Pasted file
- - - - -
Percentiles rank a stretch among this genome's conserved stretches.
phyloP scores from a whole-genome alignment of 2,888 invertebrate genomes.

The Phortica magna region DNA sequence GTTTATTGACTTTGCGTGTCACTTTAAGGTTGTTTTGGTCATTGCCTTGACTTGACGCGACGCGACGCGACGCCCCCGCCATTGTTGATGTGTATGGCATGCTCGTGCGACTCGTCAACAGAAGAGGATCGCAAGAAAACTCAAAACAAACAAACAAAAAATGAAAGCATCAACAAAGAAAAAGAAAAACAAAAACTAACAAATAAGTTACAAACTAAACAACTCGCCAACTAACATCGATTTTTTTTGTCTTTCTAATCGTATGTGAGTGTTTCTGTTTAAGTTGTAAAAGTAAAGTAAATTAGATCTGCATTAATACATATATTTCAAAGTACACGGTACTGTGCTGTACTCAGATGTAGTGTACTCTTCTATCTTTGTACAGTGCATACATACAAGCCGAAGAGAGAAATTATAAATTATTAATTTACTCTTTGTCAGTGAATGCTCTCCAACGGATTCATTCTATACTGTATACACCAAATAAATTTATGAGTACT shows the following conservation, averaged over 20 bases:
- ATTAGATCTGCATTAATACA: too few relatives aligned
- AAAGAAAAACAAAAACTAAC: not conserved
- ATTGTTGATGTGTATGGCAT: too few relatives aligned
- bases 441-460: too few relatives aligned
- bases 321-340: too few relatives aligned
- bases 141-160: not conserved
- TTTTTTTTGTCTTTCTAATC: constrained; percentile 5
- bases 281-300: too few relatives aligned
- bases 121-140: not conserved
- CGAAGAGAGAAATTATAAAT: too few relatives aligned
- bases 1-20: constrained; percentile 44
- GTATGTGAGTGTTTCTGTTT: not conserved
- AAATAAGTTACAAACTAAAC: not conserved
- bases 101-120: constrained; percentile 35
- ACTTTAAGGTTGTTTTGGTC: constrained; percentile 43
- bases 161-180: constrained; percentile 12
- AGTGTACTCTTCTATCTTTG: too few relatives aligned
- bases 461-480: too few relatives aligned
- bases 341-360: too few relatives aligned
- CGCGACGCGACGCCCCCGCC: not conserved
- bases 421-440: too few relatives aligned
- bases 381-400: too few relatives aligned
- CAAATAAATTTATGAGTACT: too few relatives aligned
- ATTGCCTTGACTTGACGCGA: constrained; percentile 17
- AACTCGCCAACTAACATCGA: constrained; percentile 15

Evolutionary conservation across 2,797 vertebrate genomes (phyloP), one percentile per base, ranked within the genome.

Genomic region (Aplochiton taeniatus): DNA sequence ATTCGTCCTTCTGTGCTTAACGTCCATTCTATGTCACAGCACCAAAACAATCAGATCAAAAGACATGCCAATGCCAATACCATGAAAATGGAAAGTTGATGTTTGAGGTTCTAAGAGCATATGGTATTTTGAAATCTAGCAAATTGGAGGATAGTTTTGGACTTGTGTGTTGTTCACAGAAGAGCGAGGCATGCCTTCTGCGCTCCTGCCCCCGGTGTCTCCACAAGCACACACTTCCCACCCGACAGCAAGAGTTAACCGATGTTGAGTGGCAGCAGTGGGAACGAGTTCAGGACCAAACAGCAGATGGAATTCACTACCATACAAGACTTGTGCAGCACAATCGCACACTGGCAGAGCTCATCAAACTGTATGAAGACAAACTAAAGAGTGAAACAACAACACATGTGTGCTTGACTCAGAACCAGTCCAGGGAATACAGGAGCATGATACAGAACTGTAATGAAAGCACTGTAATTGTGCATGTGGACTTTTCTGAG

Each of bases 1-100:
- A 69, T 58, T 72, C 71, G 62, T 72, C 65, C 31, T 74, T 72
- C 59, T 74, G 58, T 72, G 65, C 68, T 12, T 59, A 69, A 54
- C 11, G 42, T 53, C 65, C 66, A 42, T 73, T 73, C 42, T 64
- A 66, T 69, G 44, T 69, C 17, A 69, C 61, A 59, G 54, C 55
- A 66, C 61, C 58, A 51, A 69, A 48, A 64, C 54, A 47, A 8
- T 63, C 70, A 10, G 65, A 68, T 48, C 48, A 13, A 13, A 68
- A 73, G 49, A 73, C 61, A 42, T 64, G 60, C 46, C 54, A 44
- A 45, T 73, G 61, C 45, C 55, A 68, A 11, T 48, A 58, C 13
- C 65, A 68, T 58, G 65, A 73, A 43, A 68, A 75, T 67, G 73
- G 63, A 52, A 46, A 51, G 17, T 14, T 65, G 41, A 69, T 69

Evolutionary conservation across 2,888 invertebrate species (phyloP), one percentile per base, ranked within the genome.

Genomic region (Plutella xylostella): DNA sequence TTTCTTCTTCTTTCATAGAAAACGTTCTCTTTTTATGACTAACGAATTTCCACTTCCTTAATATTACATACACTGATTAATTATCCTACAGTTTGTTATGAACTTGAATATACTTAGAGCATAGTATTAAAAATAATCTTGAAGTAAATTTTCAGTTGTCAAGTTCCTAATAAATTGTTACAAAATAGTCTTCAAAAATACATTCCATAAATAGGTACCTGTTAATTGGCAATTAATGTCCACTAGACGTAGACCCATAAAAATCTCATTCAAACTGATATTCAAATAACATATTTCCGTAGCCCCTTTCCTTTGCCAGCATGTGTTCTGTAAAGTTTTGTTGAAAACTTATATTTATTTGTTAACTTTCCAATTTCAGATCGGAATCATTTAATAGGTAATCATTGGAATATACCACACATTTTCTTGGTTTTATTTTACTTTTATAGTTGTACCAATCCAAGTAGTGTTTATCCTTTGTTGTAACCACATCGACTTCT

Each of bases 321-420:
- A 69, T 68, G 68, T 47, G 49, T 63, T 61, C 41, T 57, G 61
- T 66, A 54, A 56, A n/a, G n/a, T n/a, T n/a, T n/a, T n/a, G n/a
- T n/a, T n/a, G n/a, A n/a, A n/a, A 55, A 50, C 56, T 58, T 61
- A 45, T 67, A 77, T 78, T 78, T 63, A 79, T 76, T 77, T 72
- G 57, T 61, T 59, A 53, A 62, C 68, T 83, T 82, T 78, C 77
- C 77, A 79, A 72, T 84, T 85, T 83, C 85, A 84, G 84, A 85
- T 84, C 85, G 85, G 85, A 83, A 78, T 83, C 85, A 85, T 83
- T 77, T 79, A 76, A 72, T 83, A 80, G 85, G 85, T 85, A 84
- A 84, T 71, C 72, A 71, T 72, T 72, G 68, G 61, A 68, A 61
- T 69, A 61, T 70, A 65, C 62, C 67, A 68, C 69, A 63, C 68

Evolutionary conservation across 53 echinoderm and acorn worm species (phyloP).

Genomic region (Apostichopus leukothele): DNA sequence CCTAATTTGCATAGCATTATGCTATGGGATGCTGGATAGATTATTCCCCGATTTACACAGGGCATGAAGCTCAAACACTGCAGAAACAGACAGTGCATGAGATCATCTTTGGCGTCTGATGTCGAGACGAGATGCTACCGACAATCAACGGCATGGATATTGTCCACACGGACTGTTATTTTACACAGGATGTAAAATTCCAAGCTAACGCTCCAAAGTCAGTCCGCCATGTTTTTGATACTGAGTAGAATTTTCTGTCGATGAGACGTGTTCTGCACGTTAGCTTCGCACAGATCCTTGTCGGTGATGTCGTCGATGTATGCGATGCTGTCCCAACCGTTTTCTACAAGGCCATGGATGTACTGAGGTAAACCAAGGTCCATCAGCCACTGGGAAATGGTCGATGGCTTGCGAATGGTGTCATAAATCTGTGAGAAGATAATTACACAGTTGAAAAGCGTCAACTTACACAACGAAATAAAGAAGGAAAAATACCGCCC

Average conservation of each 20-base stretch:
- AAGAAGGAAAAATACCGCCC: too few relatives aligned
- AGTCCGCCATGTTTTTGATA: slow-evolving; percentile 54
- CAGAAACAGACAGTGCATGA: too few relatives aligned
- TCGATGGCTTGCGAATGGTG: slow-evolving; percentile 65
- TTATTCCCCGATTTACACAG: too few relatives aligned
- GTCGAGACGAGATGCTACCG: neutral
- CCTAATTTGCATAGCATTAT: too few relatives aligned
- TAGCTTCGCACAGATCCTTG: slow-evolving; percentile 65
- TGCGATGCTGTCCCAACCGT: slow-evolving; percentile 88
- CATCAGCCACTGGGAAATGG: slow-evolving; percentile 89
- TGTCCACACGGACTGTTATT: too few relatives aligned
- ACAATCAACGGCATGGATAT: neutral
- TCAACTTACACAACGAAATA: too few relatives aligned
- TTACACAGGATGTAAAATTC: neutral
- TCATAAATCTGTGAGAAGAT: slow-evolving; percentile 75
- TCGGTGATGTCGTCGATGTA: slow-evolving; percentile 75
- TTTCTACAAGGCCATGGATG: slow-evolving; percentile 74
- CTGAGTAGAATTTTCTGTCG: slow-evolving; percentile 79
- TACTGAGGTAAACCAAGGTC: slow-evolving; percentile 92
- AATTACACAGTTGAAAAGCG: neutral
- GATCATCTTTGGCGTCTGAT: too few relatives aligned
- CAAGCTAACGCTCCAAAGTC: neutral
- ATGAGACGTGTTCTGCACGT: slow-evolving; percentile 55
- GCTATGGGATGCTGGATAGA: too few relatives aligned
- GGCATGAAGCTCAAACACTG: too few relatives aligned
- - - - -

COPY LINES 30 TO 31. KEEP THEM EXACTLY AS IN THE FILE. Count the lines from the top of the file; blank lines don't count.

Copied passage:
Genomic region (Aplochiton taeniatus): DNA sequence ATTCGTCCTTCTGTGCTTAACGTCCATTCTATGTCACAGCACCAAAACAATCAGATCAAAAGACATGCCAATGCCAATACCATGAAAATGGAAAGTTGATGTTTGAGGTTCTAAGAGCATATGGTATTTTGAAATCTAGCAAATTGGAGGATAGTTTTGGACTTGTGTGTTGTTCACAGAAGAGCGAGGCATGCCTTCTGCGCTCCTGCCCCCGGTGTCTCCACAAGCACACACTTCCCACCCGACAGCAAGAGTTAACCGATGTTGAGTGGCAGCAGTGGGAACGAGTTCAGGACCAAACAGCAGATGGAATTCACTACCATACAAGACTTGTGCAGCACAATCGCACACTGGCAGAGCTCATCAAACTGTATGAAGACAAACTAAAGAGTGAAACAACAACACATGTGTGCTTGACTCAGAACCAGTCCAGGGAATACAGGAGCATGATACAGAACTGTAATGAAAGCACTGTAATTGTGCATGTGGACTTTTCTGAG

Each of bases 1-100: